Sunday, December 9, 2018

Something on my mind

One of the perks of having your own Beatles blog is that you get a chance to speak your mind if you want and so I am going to take advantage of that right now.

This blog is "Meet the Beatles...For Real" and is an attempt to have a modern-day Beatles fan club newsletter online.   The main focus of this site are the photos and stories of people that met one or more of the members of The Beatles in person.     I include stories of anyone who has met one of the Beatles between 1962-today, but by far the most popular stories come from the 1960s and 1970s. 

Life was different for Beatles fans in the 60s and 70s.   The chance to actually meet one of The Beatles and get a photo and/or autograph was pretty good if you were at the right location at the right time.    No one thought a whole lot about safety when it came to seeing the Beatles in those days.   Everything was really innocent and fun.    Of course, all of that changed at 11pm December 8, 1980. 

Prior to that date, there were groups of girls that would hang around the Beatles homes, offices and studios to meet John, Paul, George or Ringo.    I feature a lot of stories about these girls.    Take a moment and realize that they are real people.   I am friendly with many of them and today they are grandmothers that lead good, normal lives.    Many of them visit this site regularly and love seeing their photos and stories shared again.   It reminds them of happier, more innocent times.

Over the past few years, a change has happened.   I used to post these stories and get comments that state, "oh how sweet" and "wish I was there too...great story!"    Now I share them and get comments about the girls being stalkers and comparing them to the imposter that murdered John.    The fans from the 60s-70s were NOT stalkers!   A stalker is someone that intends to do harm to someone else.   They are threatening and intimidating.     It is my belief that none of the fans from around the globe that waited outside of the Beatles homes or studios were wanting to harm any of The Beatles.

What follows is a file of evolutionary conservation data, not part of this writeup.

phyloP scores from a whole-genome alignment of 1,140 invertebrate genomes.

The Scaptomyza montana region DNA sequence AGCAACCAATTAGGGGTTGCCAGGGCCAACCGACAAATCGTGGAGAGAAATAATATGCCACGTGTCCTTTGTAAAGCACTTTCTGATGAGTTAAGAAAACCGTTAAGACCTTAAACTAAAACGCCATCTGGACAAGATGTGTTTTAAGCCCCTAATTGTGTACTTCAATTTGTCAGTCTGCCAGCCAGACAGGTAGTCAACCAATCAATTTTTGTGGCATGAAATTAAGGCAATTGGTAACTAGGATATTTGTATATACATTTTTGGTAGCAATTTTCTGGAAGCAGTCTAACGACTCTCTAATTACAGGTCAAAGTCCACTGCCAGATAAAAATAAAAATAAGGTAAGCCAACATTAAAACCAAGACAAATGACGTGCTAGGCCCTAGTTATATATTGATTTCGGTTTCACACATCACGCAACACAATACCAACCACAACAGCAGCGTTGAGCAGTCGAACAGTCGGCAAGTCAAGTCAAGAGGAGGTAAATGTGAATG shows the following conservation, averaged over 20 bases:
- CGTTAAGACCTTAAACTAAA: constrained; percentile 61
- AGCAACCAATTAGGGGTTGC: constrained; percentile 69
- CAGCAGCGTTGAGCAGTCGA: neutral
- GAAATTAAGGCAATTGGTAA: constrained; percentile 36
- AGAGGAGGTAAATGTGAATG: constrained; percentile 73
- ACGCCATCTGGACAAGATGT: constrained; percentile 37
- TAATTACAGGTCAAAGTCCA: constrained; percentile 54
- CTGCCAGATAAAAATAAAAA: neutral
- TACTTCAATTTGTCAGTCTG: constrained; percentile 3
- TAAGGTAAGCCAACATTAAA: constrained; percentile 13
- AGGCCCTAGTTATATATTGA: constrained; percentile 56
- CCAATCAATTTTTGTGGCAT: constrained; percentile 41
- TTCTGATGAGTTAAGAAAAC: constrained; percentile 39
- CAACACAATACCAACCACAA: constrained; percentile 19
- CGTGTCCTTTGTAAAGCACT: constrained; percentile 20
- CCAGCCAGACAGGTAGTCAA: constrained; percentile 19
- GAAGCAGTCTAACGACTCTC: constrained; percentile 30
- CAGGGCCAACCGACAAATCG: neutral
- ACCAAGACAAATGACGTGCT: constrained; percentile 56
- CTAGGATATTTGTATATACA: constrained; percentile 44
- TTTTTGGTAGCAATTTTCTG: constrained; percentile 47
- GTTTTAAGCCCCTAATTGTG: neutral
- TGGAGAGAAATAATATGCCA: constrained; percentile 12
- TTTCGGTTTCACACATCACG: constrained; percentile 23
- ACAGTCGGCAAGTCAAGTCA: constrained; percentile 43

Let's look into WHY they did what they did.   It was a lot more than just meeting one of the Beatles.  It was something they did as a group with their like-minded friends.   Many wonderful memories were made during the hours when the Beatles were inside the building.    While some people in their late teens and early '20s chose to hang out at bars or discos, these individuals chose to hang out outside Columbia Studios or EMI or the Dakota.      Secondly, it was almost a guarantee that they would meet the Beatle they were waiting for.    Since there wasn't a sense of danger, it was common for the guys to stop and chat with the fans, sign autographs and pose for photos.   As a matter of fact, I even believe that the guys enjoyed the fans hanging around.  George wrote a song about a group of girls that hung around EMI/Apple (Apple Scruffs) and it was a lovely song.    John Lennon gave the group hanging around during the making of the Mind Games album a name "The Welcome Committee" and when they made him a t-shirt with "The Welcome Committee" on it, he proudly posed for a photo with the shirt on and that photo is on the piano in the Dakota to this day.   Paul expects to this day for fans to be hanging around -- why else would he do the limo watched before every concert?    Ringo was the only one of the three that seemed to be a little annoyed by the fans hanging around, but even he would talk to girls outside of EMI.